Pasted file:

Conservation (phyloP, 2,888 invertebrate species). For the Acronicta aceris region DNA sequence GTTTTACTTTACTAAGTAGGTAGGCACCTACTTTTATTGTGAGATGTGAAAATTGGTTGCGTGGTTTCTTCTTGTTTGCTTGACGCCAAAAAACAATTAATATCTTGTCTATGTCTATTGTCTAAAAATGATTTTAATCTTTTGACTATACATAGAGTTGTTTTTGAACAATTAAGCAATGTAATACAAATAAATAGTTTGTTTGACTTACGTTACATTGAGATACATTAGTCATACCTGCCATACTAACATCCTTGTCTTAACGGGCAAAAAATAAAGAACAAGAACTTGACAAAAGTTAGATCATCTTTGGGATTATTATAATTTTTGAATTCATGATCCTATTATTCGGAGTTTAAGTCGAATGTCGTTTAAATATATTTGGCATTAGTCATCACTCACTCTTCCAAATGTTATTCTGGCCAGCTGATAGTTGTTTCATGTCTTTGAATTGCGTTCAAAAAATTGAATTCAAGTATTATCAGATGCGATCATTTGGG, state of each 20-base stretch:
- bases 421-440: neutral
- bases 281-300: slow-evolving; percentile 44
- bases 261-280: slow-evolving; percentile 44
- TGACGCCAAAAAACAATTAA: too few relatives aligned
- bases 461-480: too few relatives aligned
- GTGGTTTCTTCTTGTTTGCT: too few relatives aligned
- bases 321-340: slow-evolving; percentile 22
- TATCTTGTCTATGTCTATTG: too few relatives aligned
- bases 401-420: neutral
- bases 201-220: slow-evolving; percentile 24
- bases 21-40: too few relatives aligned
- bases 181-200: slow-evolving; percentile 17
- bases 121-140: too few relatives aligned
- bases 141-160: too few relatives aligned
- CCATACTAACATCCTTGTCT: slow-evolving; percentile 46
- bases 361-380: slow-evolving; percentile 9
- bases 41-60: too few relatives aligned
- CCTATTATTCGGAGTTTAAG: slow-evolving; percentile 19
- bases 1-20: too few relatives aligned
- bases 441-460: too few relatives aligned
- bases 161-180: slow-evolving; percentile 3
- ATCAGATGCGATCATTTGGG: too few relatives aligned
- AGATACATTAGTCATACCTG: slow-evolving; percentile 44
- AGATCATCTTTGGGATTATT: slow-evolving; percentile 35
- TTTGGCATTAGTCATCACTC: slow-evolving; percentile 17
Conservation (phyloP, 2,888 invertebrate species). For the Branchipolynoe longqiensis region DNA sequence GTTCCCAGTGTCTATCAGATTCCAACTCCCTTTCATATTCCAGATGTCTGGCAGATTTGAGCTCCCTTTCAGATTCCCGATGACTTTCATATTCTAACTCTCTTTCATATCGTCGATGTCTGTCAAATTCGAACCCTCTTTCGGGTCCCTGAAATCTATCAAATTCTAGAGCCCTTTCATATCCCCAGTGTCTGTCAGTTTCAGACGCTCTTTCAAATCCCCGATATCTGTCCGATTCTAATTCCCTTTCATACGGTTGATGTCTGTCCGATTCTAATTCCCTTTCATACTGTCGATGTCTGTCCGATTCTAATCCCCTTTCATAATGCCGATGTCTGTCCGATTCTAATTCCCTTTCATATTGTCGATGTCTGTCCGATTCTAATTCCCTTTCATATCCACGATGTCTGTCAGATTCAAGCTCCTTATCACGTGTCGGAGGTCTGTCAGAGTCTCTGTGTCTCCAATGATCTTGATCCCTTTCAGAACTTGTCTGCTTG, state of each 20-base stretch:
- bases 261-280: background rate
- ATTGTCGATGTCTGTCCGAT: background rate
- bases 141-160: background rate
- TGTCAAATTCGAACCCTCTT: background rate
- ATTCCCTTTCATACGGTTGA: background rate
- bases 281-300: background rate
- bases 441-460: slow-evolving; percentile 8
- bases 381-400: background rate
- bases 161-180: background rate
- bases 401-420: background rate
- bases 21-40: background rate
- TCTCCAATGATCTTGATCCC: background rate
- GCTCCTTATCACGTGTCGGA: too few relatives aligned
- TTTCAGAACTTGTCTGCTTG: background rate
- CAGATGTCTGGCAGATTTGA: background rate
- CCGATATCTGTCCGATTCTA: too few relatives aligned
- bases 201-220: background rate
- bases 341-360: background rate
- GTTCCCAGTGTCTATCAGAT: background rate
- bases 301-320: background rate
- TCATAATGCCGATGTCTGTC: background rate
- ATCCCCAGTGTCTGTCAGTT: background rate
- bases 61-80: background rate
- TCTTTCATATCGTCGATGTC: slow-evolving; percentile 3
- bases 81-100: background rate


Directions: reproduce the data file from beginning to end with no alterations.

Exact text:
Conservation (phyloP, 2,888 invertebrate species). For the Acronicta aceris region DNA sequence GTTTTACTTTACTAAGTAGGTAGGCACCTACTTTTATTGTGAGATGTGAAAATTGGTTGCGTGGTTTCTTCTTGTTTGCTTGACGCCAAAAAACAATTAATATCTTGTCTATGTCTATTGTCTAAAAATGATTTTAATCTTTTGACTATACATAGAGTTGTTTTTGAACAATTAAGCAATGTAATACAAATAAATAGTTTGTTTGACTTACGTTACATTGAGATACATTAGTCATACCTGCCATACTAACATCCTTGTCTTAACGGGCAAAAAATAAAGAACAAGAACTTGACAAAAGTTAGATCATCTTTGGGATTATTATAATTTTTGAATTCATGATCCTATTATTCGGAGTTTAAGTCGAATGTCGTTTAAATATATTTGGCATTAGTCATCACTCACTCTTCCAAATGTTATTCTGGCCAGCTGATAGTTGTTTCATGTCTTTGAATTGCGTTCAAAAAATTGAATTCAAGTATTATCAGATGCGATCATTTGGG, state of each 20-base stretch:
- bases 421-440: neutral
- bases 281-300: slow-evolving; percentile 44
- bases 261-280: slow-evolving; percentile 44
- TGACGCCAAAAAACAATTAA: too few relatives aligned
- bases 461-480: too few relatives aligned
- GTGGTTTCTTCTTGTTTGCT: too few relatives aligned
- bases 321-340: slow-evolving; percentile 22
- TATCTTGTCTATGTCTATTG: too few relatives aligned
- bases 401-420: neutral
- bases 201-220: slow-evolving; percentile 24
- bases 21-40: too few relatives aligned
- bases 181-200: slow-evolving; percentile 17
- bases 121-140: too few relatives aligned
- bases 141-160: too few relatives aligned
- CCATACTAACATCCTTGTCT: slow-evolving; percentile 46
- bases 361-380: slow-evolving; percentile 9
- bases 41-60: too few relatives aligned
- CCTATTATTCGGAGTTTAAG: slow-evolving; percentile 19
- bases 1-20: too few relatives aligned
- bases 441-460: too few relatives aligned
- bases 161-180: slow-evolving; percentile 3
- ATCAGATGCGATCATTTGGG: too few relatives aligned
- AGATACATTAGTCATACCTG: slow-evolving; percentile 44
- AGATCATCTTTGGGATTATT: slow-evolving; percentile 35
- TTTGGCATTAGTCATCACTC: slow-evolving; percentile 17
Conservation (phyloP, 2,888 invertebrate species). For the Branchipolynoe longqiensis region DNA sequence GTTCCCAGTGTCTATCAGATTCCAACTCCCTTTCATATTCCAGATGTCTGGCAGATTTGAGCTCCCTTTCAGATTCCCGATGACTTTCATATTCTAACTCTCTTTCATATCGTCGATGTCTGTCAAATTCGAACCCTCTTTCGGGTCCCTGAAATCTATCAAATTCTAGAGCCCTTTCATATCCCCAGTGTCTGTCAGTTTCAGACGCTCTTTCAAATCCCCGATATCTGTCCGATTCTAATTCCCTTTCATACGGTTGATGTCTGTCCGATTCTAATTCCCTTTCATACTGTCGATGTCTGTCCGATTCTAATCCCCTTTCATAATGCCGATGTCTGTCCGATTCTAATTCCCTTTCATATTGTCGATGTCTGTCCGATTCTAATTCCCTTTCATATCCACGATGTCTGTCAGATTCAAGCTCCTTATCACGTGTCGGAGGTCTGTCAGAGTCTCTGTGTCTCCAATGATCTTGATCCCTTTCAGAACTTGTCTGCTTG, state of each 20-base stretch:
- bases 261-280: background rate
- ATTGTCGATGTCTGTCCGAT: background rate
- bases 141-160: background rate
- TGTCAAATTCGAACCCTCTT: background rate
- ATTCCCTTTCATACGGTTGA: background rate
- bases 281-300: background rate
- bases 441-460: slow-evolving; percentile 8
- bases 381-400: background rate
- bases 161-180: background rate
- bases 401-420: background rate
- bases 21-40: background rate
- TCTCCAATGATCTTGATCCC: background rate
- GCTCCTTATCACGTGTCGGA: too few relatives aligned
- TTTCAGAACTTGTCTGCTTG: background rate
- CAGATGTCTGGCAGATTTGA: background rate
- CCGATATCTGTCCGATTCTA: too few relatives aligned
- bases 201-220: background rate
- bases 341-360: background rate
- GTTCCCAGTGTCTATCAGAT: background rate
- bases 301-320: background rate
- TCATAATGCCGATGTCTGTC: background rate
- ATCCCCAGTGTCTGTCAGTT: background rate
- bases 61-80: background rate
- TCTTTCATATCGTCGATGTC: slow-evolving; percentile 3
- bases 81-100: background rate